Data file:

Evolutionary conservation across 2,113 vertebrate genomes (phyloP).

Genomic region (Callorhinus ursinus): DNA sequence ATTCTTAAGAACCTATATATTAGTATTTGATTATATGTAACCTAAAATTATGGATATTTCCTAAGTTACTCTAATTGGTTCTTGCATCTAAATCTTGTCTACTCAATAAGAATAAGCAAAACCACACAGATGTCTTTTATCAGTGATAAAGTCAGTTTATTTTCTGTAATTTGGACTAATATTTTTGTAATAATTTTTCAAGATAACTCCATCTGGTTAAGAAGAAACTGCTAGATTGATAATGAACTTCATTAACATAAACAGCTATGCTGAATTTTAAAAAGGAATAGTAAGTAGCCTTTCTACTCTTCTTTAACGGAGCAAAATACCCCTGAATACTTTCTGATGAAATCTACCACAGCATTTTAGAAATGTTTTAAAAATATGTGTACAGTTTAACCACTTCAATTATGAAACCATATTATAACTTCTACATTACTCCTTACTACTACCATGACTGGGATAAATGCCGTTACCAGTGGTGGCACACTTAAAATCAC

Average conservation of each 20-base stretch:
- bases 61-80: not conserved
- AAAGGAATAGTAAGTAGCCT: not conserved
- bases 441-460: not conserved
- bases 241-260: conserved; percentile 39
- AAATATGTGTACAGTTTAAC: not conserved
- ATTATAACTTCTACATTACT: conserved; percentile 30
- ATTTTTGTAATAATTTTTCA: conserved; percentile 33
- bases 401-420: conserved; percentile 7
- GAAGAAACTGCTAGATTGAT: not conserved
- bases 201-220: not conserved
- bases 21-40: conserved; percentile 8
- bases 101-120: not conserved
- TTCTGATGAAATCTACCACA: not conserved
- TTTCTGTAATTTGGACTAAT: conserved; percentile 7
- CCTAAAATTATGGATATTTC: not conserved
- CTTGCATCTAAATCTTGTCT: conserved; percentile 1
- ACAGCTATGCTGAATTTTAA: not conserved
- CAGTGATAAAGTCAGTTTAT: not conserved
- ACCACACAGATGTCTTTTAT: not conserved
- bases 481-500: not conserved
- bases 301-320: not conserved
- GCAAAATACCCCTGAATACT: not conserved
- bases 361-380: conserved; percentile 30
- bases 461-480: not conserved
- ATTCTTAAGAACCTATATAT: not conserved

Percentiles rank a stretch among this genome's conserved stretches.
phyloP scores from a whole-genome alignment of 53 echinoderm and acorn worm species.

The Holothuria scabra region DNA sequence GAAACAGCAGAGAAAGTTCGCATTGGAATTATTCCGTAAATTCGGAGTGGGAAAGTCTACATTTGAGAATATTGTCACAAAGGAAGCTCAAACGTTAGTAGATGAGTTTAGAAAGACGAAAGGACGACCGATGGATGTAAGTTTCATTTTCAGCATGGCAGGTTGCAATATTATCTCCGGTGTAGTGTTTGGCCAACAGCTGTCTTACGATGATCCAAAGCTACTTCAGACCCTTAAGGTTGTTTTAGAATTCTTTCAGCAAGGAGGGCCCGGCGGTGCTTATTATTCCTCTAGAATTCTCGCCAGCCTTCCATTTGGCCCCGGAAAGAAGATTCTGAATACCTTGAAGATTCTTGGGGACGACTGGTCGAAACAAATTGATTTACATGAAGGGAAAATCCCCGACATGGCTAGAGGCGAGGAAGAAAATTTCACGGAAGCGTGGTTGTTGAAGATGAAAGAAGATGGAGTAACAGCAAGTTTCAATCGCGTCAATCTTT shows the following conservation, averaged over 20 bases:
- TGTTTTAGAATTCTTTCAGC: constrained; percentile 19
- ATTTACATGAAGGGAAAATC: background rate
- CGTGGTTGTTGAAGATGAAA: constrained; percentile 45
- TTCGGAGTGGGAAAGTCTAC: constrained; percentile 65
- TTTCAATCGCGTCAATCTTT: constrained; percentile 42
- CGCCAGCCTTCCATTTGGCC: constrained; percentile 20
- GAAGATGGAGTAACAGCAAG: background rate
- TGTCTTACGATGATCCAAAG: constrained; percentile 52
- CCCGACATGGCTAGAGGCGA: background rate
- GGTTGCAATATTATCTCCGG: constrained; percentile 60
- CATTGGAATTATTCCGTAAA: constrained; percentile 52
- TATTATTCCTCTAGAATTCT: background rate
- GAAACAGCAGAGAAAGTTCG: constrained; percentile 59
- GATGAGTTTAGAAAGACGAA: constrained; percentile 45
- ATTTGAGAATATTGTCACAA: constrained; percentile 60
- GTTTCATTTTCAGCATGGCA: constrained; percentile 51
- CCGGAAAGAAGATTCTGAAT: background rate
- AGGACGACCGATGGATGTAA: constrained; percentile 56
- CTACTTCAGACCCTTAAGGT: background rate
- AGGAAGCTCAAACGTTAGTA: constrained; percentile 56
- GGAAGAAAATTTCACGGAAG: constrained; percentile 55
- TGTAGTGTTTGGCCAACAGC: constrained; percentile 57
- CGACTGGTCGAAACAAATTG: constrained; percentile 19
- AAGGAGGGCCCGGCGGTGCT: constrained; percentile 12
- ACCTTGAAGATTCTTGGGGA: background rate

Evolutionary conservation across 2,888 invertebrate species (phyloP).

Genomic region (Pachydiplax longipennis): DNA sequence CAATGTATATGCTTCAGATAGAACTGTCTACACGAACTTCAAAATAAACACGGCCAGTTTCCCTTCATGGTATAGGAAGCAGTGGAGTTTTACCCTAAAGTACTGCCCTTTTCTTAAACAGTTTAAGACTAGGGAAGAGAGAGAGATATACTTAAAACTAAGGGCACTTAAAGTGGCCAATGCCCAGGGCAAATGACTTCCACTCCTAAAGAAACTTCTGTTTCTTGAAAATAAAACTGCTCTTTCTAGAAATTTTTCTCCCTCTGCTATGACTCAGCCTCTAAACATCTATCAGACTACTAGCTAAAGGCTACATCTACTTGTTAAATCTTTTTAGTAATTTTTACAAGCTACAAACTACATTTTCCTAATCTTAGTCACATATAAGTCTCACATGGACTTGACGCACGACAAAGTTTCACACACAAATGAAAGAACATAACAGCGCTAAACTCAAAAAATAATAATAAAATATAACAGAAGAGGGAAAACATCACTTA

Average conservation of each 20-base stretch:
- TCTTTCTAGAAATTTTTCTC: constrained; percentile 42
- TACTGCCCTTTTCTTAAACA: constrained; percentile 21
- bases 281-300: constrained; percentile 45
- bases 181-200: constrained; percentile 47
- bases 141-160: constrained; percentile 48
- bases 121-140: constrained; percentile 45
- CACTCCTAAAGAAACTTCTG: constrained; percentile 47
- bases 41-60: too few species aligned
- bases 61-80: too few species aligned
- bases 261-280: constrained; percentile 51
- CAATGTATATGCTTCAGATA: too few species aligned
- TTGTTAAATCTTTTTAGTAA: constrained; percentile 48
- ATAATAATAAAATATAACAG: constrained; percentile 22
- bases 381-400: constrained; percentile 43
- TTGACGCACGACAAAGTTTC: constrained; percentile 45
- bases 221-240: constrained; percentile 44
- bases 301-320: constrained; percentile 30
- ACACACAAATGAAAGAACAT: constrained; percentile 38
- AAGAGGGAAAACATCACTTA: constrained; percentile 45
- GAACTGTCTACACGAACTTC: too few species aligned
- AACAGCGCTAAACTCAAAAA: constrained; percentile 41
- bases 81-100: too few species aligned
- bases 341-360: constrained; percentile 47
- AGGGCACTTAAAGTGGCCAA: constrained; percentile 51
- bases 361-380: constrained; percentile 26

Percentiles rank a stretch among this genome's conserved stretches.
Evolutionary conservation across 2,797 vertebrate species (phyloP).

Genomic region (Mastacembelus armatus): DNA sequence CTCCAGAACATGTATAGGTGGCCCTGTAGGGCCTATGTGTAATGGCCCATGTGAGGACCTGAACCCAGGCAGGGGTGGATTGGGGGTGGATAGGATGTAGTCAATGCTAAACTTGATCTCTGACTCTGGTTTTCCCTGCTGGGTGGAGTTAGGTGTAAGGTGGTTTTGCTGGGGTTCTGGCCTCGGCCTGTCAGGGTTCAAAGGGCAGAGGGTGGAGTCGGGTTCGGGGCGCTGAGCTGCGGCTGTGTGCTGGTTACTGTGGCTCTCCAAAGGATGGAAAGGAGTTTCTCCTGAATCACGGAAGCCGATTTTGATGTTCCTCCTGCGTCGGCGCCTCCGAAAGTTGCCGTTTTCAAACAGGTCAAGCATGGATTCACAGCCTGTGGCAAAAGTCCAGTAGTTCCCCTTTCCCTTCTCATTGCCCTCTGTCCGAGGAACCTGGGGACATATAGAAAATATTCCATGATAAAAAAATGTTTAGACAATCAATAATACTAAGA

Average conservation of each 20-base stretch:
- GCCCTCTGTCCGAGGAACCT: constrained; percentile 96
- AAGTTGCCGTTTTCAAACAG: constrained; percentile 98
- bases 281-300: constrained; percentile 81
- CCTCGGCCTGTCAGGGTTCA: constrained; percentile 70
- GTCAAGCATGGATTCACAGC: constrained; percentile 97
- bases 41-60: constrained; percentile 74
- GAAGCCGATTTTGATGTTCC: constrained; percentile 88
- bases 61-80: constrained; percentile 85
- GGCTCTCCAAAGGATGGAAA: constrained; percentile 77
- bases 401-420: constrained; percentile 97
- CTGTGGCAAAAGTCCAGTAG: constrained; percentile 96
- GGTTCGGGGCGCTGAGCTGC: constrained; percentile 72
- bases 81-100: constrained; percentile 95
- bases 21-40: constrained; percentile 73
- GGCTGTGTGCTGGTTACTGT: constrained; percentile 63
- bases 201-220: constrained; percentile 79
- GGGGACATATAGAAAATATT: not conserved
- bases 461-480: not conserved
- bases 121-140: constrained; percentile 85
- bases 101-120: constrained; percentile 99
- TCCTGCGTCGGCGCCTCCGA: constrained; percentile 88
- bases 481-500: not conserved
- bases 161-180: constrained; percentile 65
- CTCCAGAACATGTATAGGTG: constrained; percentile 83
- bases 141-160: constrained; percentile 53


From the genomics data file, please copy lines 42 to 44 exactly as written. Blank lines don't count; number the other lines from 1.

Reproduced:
- CATTGGAATTATTCCGTAAA: constrained; percentile 52
- TATTATTCCTCTAGAATTCT: background rate
- GAAACAGCAGAGAAAGTTCG: constrained; percentile 59